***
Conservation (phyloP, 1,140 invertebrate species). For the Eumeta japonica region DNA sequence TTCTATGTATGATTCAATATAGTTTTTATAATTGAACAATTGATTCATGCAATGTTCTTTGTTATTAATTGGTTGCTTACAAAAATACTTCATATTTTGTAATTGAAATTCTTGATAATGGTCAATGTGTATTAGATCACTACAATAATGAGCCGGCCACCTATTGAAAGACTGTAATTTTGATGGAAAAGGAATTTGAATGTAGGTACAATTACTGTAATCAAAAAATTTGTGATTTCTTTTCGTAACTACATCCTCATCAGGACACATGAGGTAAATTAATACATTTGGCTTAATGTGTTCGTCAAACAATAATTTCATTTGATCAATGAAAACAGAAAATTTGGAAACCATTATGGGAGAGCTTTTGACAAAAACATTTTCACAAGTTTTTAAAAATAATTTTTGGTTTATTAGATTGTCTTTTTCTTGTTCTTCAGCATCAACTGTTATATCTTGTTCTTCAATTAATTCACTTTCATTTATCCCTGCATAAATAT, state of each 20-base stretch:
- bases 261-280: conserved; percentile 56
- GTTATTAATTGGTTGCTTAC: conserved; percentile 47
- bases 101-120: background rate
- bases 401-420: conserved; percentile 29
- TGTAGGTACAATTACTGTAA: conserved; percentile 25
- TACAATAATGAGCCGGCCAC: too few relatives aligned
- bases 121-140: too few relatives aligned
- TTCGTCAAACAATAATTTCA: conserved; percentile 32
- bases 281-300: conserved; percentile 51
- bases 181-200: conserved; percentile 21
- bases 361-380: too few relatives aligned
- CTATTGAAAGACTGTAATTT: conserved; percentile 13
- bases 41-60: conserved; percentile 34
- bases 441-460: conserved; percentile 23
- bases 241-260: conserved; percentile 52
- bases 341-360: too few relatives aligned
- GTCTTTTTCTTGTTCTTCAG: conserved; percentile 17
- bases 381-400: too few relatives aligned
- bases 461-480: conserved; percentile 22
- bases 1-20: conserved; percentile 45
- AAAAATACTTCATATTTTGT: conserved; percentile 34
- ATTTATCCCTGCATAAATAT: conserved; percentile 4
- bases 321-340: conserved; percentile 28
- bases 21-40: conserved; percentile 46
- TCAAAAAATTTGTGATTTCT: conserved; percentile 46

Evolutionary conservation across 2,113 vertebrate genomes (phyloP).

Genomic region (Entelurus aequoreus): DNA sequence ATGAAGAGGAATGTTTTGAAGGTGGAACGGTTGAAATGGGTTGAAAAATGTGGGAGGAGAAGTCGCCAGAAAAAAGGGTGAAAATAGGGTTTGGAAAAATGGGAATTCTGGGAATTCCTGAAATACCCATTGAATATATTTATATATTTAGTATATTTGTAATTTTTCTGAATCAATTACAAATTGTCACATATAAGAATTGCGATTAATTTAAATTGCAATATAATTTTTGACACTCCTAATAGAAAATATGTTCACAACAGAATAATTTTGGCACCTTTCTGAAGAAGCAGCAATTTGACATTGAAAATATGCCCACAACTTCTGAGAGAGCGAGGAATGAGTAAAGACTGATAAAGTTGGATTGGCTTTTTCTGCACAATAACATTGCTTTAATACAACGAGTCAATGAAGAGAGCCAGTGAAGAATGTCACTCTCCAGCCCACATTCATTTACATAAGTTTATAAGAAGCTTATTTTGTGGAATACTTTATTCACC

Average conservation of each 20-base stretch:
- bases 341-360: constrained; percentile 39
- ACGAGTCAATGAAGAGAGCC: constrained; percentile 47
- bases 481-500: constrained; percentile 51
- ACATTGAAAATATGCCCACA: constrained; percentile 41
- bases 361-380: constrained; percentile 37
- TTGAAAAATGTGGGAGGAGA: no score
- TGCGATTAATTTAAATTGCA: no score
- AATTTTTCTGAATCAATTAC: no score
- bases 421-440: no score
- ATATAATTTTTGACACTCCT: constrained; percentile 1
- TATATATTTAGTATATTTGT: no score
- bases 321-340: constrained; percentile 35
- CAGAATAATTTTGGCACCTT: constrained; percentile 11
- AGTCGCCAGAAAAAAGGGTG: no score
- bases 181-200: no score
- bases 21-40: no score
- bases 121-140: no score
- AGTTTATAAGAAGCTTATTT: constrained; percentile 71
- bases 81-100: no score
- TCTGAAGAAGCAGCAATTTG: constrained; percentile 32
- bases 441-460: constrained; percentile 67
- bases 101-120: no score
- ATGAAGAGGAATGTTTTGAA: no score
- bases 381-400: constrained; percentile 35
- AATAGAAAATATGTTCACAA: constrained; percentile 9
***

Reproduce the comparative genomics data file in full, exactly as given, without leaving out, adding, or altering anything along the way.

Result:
Conservation (phyloP, 1,140 invertebrate species). For the Eumeta japonica region DNA sequence TTCTATGTATGATTCAATATAGTTTTTATAATTGAACAATTGATTCATGCAATGTTCTTTGTTATTAATTGGTTGCTTACAAAAATACTTCATATTTTGTAATTGAAATTCTTGATAATGGTCAATGTGTATTAGATCACTACAATAATGAGCCGGCCACCTATTGAAAGACTGTAATTTTGATGGAAAAGGAATTTGAATGTAGGTACAATTACTGTAATCAAAAAATTTGTGATTTCTTTTCGTAACTACATCCTCATCAGGACACATGAGGTAAATTAATACATTTGGCTTAATGTGTTCGTCAAACAATAATTTCATTTGATCAATGAAAACAGAAAATTTGGAAACCATTATGGGAGAGCTTTTGACAAAAACATTTTCACAAGTTTTTAAAAATAATTTTTGGTTTATTAGATTGTCTTTTTCTTGTTCTTCAGCATCAACTGTTATATCTTGTTCTTCAATTAATTCACTTTCATTTATCCCTGCATAAATAT, state of each 20-base stretch:
- bases 261-280: conserved; percentile 56
- GTTATTAATTGGTTGCTTAC: conserved; percentile 47
- bases 101-120: background rate
- bases 401-420: conserved; percentile 29
- TGTAGGTACAATTACTGTAA: conserved; percentile 25
- TACAATAATGAGCCGGCCAC: too few relatives aligned
- bases 121-140: too few relatives aligned
- TTCGTCAAACAATAATTTCA: conserved; percentile 32
- bases 281-300: conserved; percentile 51
- bases 181-200: conserved; percentile 21
- bases 361-380: too few relatives aligned
- CTATTGAAAGACTGTAATTT: conserved; percentile 13
- bases 41-60: conserved; percentile 34
- bases 441-460: conserved; percentile 23
- bases 241-260: conserved; percentile 52
- bases 341-360: too few relatives aligned
- GTCTTTTTCTTGTTCTTCAG: conserved; percentile 17
- bases 381-400: too few relatives aligned
- bases 461-480: conserved; percentile 22
- bases 1-20: conserved; percentile 45
- AAAAATACTTCATATTTTGT: conserved; percentile 34
- ATTTATCCCTGCATAAATAT: conserved; percentile 4
- bases 321-340: conserved; percentile 28
- bases 21-40: conserved; percentile 46
- TCAAAAAATTTGTGATTTCT: conserved; percentile 46

Evolutionary conservation across 2,113 vertebrate genomes (phyloP).

Genomic region (Entelurus aequoreus): DNA sequence ATGAAGAGGAATGTTTTGAAGGTGGAACGGTTGAAATGGGTTGAAAAATGTGGGAGGAGAAGTCGCCAGAAAAAAGGGTGAAAATAGGGTTTGGAAAAATGGGAATTCTGGGAATTCCTGAAATACCCATTGAATATATTTATATATTTAGTATATTTGTAATTTTTCTGAATCAATTACAAATTGTCACATATAAGAATTGCGATTAATTTAAATTGCAATATAATTTTTGACACTCCTAATAGAAAATATGTTCACAACAGAATAATTTTGGCACCTTTCTGAAGAAGCAGCAATTTGACATTGAAAATATGCCCACAACTTCTGAGAGAGCGAGGAATGAGTAAAGACTGATAAAGTTGGATTGGCTTTTTCTGCACAATAACATTGCTTTAATACAACGAGTCAATGAAGAGAGCCAGTGAAGAATGTCACTCTCCAGCCCACATTCATTTACATAAGTTTATAAGAAGCTTATTTTGTGGAATACTTTATTCACC

Average conservation of each 20-base stretch:
- bases 341-360: constrained; percentile 39
- ACGAGTCAATGAAGAGAGCC: constrained; percentile 47
- bases 481-500: constrained; percentile 51
- ACATTGAAAATATGCCCACA: constrained; percentile 41
- bases 361-380: constrained; percentile 37
- TTGAAAAATGTGGGAGGAGA: no score
- TGCGATTAATTTAAATTGCA: no score
- AATTTTTCTGAATCAATTAC: no score
- bases 421-440: no score
- ATATAATTTTTGACACTCCT: constrained; percentile 1
- TATATATTTAGTATATTTGT: no score
- bases 321-340: constrained; percentile 35
- CAGAATAATTTTGGCACCTT: constrained; percentile 11
- AGTCGCCAGAAAAAAGGGTG: no score
- bases 181-200: no score
- bases 21-40: no score
- bases 121-140: no score
- AGTTTATAAGAAGCTTATTT: constrained; percentile 71
- bases 81-100: no score
- TCTGAAGAAGCAGCAATTTG: constrained; percentile 32
- bases 441-460: constrained; percentile 67
- bases 101-120: no score
- ATGAAGAGGAATGTTTTGAA: no score
- bases 381-400: constrained; percentile 35
- AATAGAAAATATGTTCACAA: constrained; percentile 9